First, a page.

With daily living/self-care skills, the situation is a bit different. My parents always made clear that they did expect the same of me as of sighted people my age. But what do you do when you don’t know how to teach a child to do something for herself? My Mum is, indeed, a little too eager to help me, especially if I’ve tried doing something and she thinks it’s not done properly. My father makes an art out of telling me that once I’m out of the house I’ll need to do certain things, but never teaches me to do them. Which is why I think they don’t know how to teach me: they do realize that self-care skills are needed, otherwise they would not tell me that it’s expected of me, but they don’t tell me how to do these things. Is that over-protection or just ignorance? I would think the latter.
Is that to blame on the parents? I don’t think so. Over-protection is not to blame on the parents entirely, but it is an attitude the parents can change about themselves. If a parent is ignorant of ways to teach a child, he may get the knowledge, but that may not be that easy. Not everywhere are parent organisations, and those that do exist may have poor attitudes about blindness, so they won’t help at all.
Is it to blame on the blind person, either as a child or as an adult? The “the world owes me a living” attitude may be, but what about the lack of skills, either resulting from over-protection or from lack of instruction? In the first instance, I imagine an adult may be ashamed for the image that generally exists of the person who thinks that the world owees him a living. He may become an advocate of the “don’t over-protect your child” movement, and send the messages that are so pushing my buttons. People tell me that there are lots of blind adults who have been in my situation, who didn’t magically acquire their skills. They likely mean these people, who didn’t receive a needed kick in the pants when they were little but who realized that they should have, and who hence went to a “kick in the pants” centre (ie. the NFB-type of rehab centres) and there learnt that blindness is only a nuisance and that everyone who doesn’t think so should get a good kick in the pants from the people who once believed blindness was a tragedy.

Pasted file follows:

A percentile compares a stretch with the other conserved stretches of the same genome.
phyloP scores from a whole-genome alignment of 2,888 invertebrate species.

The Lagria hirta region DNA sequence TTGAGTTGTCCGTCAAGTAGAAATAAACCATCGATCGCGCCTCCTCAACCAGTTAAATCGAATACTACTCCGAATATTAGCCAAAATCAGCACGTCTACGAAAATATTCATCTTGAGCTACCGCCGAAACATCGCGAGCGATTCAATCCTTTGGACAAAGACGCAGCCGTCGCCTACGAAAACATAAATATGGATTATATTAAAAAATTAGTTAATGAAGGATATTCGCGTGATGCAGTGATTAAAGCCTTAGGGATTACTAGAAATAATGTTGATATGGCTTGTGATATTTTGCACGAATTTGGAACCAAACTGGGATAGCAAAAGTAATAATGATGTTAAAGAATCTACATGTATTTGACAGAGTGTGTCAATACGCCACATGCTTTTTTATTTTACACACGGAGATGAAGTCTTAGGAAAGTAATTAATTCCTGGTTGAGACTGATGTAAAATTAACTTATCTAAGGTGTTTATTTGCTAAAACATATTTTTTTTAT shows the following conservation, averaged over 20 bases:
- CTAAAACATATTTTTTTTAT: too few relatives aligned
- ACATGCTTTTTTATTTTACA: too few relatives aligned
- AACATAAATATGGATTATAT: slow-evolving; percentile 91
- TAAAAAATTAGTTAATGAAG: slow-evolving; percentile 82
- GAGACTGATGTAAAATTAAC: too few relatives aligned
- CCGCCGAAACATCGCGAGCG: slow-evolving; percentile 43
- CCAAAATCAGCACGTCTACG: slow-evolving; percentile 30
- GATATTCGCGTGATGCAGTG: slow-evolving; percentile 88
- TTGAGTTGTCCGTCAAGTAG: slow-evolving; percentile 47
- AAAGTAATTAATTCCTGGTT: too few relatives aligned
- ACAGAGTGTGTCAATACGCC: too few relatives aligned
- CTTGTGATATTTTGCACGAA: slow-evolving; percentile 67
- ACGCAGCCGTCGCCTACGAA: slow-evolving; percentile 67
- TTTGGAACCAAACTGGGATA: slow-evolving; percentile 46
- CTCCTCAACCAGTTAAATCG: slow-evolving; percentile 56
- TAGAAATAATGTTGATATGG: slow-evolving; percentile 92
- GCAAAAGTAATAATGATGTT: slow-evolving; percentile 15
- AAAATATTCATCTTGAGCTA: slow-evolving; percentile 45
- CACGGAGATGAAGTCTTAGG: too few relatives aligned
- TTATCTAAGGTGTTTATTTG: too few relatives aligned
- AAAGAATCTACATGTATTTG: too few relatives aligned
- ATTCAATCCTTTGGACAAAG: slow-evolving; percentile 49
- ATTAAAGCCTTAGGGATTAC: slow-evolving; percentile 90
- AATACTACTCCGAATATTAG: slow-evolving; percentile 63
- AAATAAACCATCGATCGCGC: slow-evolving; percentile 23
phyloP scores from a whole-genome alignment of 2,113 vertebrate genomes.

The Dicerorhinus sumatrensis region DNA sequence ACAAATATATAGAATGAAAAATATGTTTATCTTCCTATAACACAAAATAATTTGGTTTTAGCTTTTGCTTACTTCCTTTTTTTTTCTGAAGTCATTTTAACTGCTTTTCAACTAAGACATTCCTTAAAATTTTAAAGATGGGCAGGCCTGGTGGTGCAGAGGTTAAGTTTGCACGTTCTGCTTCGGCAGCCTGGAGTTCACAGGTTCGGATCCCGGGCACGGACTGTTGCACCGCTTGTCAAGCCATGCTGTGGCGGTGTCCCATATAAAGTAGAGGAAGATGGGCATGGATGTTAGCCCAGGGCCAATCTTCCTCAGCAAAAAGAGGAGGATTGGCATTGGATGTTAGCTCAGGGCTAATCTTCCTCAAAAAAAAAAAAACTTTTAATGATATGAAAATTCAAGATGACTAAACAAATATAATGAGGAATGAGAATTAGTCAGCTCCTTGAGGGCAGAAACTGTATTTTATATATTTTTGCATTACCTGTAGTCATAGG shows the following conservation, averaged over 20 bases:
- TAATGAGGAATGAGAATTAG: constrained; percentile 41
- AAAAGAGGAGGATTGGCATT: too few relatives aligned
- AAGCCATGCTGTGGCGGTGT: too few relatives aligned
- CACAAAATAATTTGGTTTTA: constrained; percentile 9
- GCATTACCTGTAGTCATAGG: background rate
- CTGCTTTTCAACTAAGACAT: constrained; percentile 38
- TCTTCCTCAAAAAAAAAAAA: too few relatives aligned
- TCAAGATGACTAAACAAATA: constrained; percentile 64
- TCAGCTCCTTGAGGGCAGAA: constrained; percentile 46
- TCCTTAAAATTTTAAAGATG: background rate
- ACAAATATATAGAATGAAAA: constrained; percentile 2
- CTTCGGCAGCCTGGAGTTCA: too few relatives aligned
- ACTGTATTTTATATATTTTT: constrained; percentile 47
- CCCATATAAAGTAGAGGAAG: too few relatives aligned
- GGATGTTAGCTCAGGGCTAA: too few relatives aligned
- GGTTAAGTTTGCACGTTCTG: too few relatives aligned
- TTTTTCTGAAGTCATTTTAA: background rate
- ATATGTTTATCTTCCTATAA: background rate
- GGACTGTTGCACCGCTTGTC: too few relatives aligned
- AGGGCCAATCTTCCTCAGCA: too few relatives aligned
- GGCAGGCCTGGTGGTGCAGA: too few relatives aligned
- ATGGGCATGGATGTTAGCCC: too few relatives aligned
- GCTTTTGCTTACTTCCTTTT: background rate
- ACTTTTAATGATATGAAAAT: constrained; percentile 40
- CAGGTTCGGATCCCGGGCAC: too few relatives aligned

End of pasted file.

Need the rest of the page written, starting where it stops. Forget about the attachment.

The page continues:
But I don’t believe blindness is a tragedy. It has greater implications, for me, than being a physical nuisance, but that has to do with my lack of skills and also with emotional problems not at all like “the world owes me a living”. I do believe that with the right training I can learn to care for myself. Only I wished that people would take the time to teach me these skills. I wished that people would stop their continuous kicking in the ass and come up with something that’d truly help me. But my parents keep nagging that I should have the skills, as if that would magically get me the skills. Is that over-protection? Is that spoiling? If it were, I could’ve all the skills I needed by now, for it’d imply that by merely deciding that you need them, you’ll have the skills. It’s been nearly two years since I first realized that college was coming near and that my parents’ telling me what skills I’d need wouldn’t get me those skills, and yet I still don’t have the skills. So I’m obviously spoiled? Is it strange that I feel hurt by these allegations?